Drug related problems identified by clinical pharmacist at the Internal Medicine Ward in Turkey

Abunahlah N., Elawaisi A., Velibeyoglu F. M. , SANCAR M.

INTERNATIONAL JOURNAL OF CLINICAL PHARMACY, vol.40, no.2, pp.360-367, 2018 (Journal Indexed in SCI) identifier

  • Publication Type: Article / Article
  • Volume: 40 Issue: 2
  • Publication Date: 2018
  • Doi Number: 10.1007/s11096-017-0585-5
  • Page Numbers: pp.360-367
  • Keywords: Dose selection, Drug-related problem, Medication procedure, Renal impairment, Turkey, HOSPITAL ADMISSIONS, COST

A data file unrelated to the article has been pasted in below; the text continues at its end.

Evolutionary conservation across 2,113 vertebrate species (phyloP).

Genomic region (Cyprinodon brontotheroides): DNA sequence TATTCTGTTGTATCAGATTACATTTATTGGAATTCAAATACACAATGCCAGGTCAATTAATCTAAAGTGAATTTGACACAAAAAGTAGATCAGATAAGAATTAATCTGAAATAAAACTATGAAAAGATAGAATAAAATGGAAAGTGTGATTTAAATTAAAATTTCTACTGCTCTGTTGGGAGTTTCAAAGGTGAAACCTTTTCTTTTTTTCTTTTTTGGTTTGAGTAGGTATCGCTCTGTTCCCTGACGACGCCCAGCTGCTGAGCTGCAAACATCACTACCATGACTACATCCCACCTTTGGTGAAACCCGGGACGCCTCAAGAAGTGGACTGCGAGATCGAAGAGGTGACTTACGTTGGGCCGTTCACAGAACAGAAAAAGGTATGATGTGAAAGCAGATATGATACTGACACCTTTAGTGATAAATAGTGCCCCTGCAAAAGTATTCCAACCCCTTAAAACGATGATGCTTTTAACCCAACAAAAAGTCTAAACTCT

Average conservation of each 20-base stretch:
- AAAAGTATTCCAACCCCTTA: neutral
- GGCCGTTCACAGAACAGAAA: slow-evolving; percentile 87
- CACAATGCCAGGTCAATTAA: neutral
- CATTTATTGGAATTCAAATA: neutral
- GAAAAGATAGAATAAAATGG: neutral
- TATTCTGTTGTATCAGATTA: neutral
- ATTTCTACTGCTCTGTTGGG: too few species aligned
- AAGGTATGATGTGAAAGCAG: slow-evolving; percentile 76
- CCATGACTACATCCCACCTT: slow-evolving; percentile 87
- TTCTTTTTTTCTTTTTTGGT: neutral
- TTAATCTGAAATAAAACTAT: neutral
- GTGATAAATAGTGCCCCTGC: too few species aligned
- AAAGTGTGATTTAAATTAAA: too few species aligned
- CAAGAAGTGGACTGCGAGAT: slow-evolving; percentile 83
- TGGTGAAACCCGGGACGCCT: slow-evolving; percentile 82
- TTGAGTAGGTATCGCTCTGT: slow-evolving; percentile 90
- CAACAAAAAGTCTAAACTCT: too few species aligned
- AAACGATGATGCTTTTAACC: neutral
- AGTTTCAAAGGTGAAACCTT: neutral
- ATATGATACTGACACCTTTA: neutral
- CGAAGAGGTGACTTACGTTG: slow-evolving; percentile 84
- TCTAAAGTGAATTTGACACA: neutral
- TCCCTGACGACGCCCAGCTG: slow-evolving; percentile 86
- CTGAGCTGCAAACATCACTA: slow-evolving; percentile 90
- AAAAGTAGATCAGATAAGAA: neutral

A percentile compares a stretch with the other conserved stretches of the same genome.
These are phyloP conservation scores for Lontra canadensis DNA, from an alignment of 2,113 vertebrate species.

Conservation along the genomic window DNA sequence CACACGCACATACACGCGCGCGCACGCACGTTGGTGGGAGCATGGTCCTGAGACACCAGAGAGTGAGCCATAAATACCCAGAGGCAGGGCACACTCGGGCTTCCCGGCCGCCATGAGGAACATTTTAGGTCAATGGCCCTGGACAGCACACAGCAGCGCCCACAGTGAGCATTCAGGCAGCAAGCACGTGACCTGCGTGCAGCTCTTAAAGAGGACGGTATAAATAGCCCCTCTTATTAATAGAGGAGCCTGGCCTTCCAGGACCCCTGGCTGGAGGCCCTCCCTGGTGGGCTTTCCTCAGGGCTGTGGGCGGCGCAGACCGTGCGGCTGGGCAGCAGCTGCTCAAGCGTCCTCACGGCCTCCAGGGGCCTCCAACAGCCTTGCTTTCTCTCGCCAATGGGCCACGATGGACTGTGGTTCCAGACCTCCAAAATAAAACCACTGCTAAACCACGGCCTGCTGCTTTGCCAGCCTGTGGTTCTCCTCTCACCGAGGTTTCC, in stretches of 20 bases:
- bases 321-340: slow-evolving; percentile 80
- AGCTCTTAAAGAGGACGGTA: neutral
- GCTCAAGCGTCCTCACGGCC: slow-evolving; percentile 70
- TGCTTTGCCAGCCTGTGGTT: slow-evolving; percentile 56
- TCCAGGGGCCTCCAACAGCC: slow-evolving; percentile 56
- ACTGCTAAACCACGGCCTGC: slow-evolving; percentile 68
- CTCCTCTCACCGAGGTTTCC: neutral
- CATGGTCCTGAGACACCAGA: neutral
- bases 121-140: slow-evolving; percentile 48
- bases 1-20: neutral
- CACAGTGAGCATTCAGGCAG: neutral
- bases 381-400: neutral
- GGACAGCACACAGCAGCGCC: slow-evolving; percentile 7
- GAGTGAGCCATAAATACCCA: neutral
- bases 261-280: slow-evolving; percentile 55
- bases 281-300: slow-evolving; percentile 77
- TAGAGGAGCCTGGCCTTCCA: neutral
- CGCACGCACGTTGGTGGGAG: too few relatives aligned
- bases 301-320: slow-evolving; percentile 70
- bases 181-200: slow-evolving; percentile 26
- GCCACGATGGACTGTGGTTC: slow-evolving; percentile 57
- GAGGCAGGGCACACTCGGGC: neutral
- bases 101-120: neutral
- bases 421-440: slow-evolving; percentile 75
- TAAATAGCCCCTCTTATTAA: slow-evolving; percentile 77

Background Drug-related problems (DRPs) interfere with patient optimal therapeutic outcomes and may be associated with higher morbidity, mortality and healthcare expenditures. Objective This study aimed to identify DRPs and their causes in a Turkish hospital. Setting Bakirkoy Dr. Sadi Konuk Teaching and Research Hospital, Internal Medicine Ward, Istanbul, Turkey. Method Cross-sectional study included a total of 100 patients. Patient demographics, medications, and history were evaluated. Data regarding recent medications were analyzed by two clinical pharmacists and an Internal Medicine physician. The DRPs were identified via V7.0 PCNE classification. Lexicomp(A (R)) was used to assess the drug-drug interactions. UpToDate(A (R)) recommendations and national guidelines were applied in the assessment of compliance with approved medication procedures. Main outcome measures Number and causes of the potential DRPs. Results At least one potential DRP was seen in 80% of the patients and 163 potential DRPs were identified (average = 1.6 DRPs/patient). The most common causes of DRPs were errors in drug selection (44.78%), dose selection (27.61%) and medication procedures (21.47%). There were significant correlations (p < 0.05) between DRPs and age (r = 0.4), number of drugs used (r = 0.32), duration of hospitalization (r = 0.25), renal impairment (r = - 0.34) and inflammation (r = 0.31). Conclusion The majority of the patients had DRPs. Patients with renal impairment, inflammation, polypharmacy or an extended hospital stay had a much higher chance of developing DRPs.